This report presents information on public opinion about transgender people and their rights in Malaysia. We analyzed data from the 2017 Global Attitudes Toward Transgender People survey, Malaysia panel, to provide new information on views toward transgender people, their rights, and their status in society.
Transgender activists suggest that there are approximately 20,000 to 30,000 transgender women or mak nyah in Malaysia. As recently as the early 20th century, transgender people were generally accepted in the Malay Archipelago. This situation changed starting in the 1980s. The competition between political parties to conform to perceived Islamic ideals in order to gain political credibility, a resurgence of Islam and expansion of Syariah laws in the public sphere, and the desire to attain a level of respectable Islamic modernity meant that purportedly ‘un-Islamic’ elements such as non-normative genders and sexualities had to be eradicated. For example, in 1997, Prime Minister Mahathir Mohamad challenged the traditional roles of sultans as leaders of Islam in their individual states by creating the Jabatan Kemajuan Islam Malaysia (JAKIM) or the Department of Islamic Development to oversee Islamic matters in the country. In retaliation, the sultans outlawed “sex-change operations” and “cross-dressing.” From that time, the persecution of transgender women in Malaysia escalated.Very little is known about transgender men, although the local online community Transmen of Malaysia has more than 170 registered members.
Malaysia is a representative democracy with a constitutional monarchy. Laws are made at the state and federal levels. The country employs two justice systems to enforce both secular and religious legal codes—specifically the local Islamic Syariah legal code for Muslims in Malaysia. While Article 8(2) of the Federal Constitution explicitly outlines protection against gender-based discrimination, there are no explicit protections for transgender people based on their gender identity or expression in the law and Federal Constitution. Malaysian activists have noted that the absence of any legal or constitutional protections leaves such individuals vulnerable to exclusion, discrimination, stigma, bullying and violence. In many segments of Malaysian society, transgender people are expected to conform to the norms of the gender assigned to them at birth in order to access benefits, employment opportunities, legally marry, adopt children, or serve in the military.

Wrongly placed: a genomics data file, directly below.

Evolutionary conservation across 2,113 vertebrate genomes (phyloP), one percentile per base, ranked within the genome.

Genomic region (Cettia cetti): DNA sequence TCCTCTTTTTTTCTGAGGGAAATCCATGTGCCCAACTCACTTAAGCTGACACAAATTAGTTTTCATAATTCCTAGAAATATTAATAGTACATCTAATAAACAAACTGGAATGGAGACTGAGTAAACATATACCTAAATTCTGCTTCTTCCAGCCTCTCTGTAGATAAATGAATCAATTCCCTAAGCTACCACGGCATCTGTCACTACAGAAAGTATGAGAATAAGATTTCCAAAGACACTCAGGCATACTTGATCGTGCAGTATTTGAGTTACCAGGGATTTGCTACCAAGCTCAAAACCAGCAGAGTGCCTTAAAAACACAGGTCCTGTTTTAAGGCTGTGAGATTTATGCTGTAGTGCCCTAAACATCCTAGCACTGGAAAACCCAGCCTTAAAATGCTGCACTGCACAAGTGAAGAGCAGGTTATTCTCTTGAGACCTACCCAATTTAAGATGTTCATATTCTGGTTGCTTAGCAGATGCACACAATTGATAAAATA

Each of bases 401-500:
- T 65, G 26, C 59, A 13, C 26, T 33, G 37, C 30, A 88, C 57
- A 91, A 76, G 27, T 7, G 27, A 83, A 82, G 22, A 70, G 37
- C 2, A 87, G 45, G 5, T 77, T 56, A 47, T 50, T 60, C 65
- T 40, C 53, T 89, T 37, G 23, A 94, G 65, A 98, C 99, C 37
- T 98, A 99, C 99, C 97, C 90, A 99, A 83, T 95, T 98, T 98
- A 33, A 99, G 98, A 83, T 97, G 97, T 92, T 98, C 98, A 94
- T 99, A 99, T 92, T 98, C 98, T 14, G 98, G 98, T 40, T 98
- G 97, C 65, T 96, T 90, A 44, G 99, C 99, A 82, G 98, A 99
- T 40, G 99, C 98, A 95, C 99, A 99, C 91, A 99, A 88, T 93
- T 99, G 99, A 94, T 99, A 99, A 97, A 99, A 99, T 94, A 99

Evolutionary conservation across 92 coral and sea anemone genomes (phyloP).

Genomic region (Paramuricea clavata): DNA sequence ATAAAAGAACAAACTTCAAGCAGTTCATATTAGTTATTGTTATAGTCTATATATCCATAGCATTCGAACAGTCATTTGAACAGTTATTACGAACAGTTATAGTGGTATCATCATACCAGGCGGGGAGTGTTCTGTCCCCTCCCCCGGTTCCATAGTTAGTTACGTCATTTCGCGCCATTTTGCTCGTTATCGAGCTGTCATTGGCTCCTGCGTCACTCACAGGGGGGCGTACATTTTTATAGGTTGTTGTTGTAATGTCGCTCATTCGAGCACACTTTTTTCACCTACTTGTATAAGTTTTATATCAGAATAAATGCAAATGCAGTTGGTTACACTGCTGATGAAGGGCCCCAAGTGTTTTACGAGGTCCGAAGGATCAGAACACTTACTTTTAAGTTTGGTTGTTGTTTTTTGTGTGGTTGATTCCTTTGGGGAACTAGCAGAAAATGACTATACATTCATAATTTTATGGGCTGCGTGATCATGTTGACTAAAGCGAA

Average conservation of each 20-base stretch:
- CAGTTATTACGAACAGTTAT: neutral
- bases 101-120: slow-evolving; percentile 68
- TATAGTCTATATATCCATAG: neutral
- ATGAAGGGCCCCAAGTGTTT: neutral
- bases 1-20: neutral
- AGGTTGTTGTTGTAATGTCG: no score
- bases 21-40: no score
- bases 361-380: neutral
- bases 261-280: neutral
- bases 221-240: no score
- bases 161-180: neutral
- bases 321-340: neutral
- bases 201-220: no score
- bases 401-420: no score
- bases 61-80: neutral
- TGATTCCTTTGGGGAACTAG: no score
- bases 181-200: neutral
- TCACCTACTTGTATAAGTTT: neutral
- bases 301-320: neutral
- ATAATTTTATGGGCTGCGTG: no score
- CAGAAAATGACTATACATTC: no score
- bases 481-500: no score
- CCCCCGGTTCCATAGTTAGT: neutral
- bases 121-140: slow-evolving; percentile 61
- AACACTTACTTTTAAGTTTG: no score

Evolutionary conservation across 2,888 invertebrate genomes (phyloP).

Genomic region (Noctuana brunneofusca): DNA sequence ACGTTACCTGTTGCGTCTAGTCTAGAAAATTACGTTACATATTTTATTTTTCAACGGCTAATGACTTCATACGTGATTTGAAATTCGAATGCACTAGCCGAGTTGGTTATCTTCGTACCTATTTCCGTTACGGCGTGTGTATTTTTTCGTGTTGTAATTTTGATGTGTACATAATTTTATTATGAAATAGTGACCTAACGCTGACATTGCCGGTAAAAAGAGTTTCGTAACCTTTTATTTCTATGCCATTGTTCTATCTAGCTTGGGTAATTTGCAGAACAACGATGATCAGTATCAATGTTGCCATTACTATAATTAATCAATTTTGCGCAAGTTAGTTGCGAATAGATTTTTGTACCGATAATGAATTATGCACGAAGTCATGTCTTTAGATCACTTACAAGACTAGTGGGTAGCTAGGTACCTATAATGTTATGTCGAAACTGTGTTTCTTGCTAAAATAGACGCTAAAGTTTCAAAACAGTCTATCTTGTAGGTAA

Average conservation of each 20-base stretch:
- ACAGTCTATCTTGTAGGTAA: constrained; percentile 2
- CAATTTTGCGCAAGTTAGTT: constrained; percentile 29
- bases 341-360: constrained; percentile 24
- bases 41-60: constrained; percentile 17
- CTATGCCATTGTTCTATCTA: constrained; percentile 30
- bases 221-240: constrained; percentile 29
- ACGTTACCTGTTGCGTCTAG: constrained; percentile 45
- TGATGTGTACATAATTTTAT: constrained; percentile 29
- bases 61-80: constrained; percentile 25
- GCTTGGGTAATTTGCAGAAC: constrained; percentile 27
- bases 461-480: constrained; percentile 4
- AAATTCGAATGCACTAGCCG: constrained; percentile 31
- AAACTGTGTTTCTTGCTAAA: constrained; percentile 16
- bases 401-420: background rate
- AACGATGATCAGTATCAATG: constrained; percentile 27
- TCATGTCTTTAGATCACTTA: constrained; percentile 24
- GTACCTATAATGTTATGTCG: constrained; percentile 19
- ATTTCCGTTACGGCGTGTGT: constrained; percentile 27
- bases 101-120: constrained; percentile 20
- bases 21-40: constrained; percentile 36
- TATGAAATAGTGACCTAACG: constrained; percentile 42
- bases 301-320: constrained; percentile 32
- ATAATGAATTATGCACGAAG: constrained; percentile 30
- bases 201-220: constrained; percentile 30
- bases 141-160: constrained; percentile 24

Transgender people are subjected to criminalization and non-recognition of their gender identity and expression throughout the country. These include Syariah and state laws in all 13 states and three federal territories that criminalizes “any male person…wear[ing] a woman’s attire and pos[ing] as a woman,”laws in four states that criminalize “female person[s] posing as men,” and the secular Civil Law Section 21 of the Minor Offences Act 1955, which has been used to criminalize transgender women for engaging in “disorderly or indecent” behavior. Of note, the statewide Syariah law in Negeri Sembilan was deemed unconstitutional by the Court of Appeal on several grounds, including that it violated constitutional protections against gender-based discrimination; however, the decision was subsequently overturned on a technicality at the Federal Court level. Additionally, transgender people have often been denied the right to amend their names and gender markers on their national identity cards and other legal documents. These identification cards are fundamental to many individuals’ interactions with their government and other entities, such as banks and hospitals, and having a gender marker incongruent with one’s gender identity has been shown to lead to discrimination and harassment.
As a Muslim-majority country that generally holds conservative views of gender and sexuality issues,gender and sexuality binaries are often upheld and enacted without contestation, and this furthers the stigmatization of transgender people. Additionally, Muslim religious leaders, as well as leaders of religious minorities, including Christians, have spoken out strongly against transgender “deviance” and “sinfulness,” and there have been efforts to change a transgender person’s gender identity through religious conversion therapies such as the state-sponsored Mukhayyam program targeted towards Muslim transgender youth. Some transgender women and gay men are also recommended or referred to both state- and non-state sponsored conversion therapy programs in secular health facilities. According to JAKIM, about 1,700 LGBT individuals have attended their “gender confusion education, treatment, and rehabilitation programme” since its inception in 2011.